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The Official Publication of the Illinois Restaurant Association
March 2016

Zero Percent and Eliminating Food Waste and Hunger...One Partner, One Donation at a Time


According to U.S. hunger relief organization Feeding America, one in six people in the greater Chicago area will face food insecurity this year. Other statistics show that anywhere between thirty to fifty percent of all food produced is discarded.

Since 2012, IRA member Zero Percent has been committed to finding a smart solution to food scarcity by eliminating the waste that is all too commonplace in our industry. Founded at the EnterpriseWorks incubator at the Research Park at University of Illinois by CEO Raj Karmani, Zero Percent is an organization partnering with restaurants, grocery stores, corporate cafeterias, and other foodservice entities to coordinate donations of excess food and arrange pickups. Food is then transported to charitable organizations located in all corners of Chicago to provide fresh, nutritious meals for those in need.

Since moving the enterprise to Chicago in September 2013, Karmani has signed up approximately 100 partner businesses (and growing), including several members of the Illinois Restaurant Association (Eurest, The Signature Room at the 95th, Goddess and Grocer, and Farmer’s Fridge, among others). They utilize Zero Percent’s platform to contribute food that would otherwise go to waste. Depending on food quantities donated, restaurants pay approximately $60-$100 dollars per month to partner in – far less than the dollar amount that would be spent finding independent ways to reduce waste.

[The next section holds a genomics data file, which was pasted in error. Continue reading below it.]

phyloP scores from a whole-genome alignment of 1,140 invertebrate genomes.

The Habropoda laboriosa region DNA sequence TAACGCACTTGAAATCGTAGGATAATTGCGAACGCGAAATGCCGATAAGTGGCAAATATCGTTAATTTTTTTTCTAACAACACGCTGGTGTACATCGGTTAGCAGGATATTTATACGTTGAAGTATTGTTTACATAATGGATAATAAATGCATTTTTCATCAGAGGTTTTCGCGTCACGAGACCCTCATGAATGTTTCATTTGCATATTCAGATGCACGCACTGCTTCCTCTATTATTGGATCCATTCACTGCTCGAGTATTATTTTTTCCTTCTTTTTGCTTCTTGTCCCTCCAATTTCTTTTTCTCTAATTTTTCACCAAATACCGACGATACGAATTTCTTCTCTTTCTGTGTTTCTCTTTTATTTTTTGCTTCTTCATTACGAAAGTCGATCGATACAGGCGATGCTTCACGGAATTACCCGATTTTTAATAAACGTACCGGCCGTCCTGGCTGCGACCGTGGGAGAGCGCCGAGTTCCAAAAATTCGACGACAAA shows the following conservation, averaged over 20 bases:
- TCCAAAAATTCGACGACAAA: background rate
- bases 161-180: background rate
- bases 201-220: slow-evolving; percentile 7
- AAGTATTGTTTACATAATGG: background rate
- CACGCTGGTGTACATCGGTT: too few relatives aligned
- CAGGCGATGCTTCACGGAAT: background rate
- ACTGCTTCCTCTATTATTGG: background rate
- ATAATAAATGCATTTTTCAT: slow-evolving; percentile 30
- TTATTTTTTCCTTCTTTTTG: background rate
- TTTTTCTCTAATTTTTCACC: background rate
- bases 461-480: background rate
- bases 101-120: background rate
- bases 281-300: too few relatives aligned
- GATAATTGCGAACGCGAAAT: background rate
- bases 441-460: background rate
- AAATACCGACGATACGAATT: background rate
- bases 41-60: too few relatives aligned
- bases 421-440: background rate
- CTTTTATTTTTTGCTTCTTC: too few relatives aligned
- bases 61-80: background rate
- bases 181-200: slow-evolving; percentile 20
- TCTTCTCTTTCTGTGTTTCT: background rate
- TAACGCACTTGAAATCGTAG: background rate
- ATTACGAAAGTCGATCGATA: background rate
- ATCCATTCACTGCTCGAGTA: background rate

Zero Percent’s strategy has carried immense impact. To date, 903,000 meals have been routed to 315 nonprofit organizations from 400 donors. These numbers reflect more than one million pounds of rescued food.

The model, however, wasn’t entirely perfect. After launching Zero percent, it wasn’t long before Karmani realized that delivery to organizations located in Chicago’s food deserts – primarily on the South and West sides – posed a challenge. Between staffing, transportation, and gas, the costs of conveying the food was too much to bear, blocking food access to those with the highest need.

Micro-Donations for Change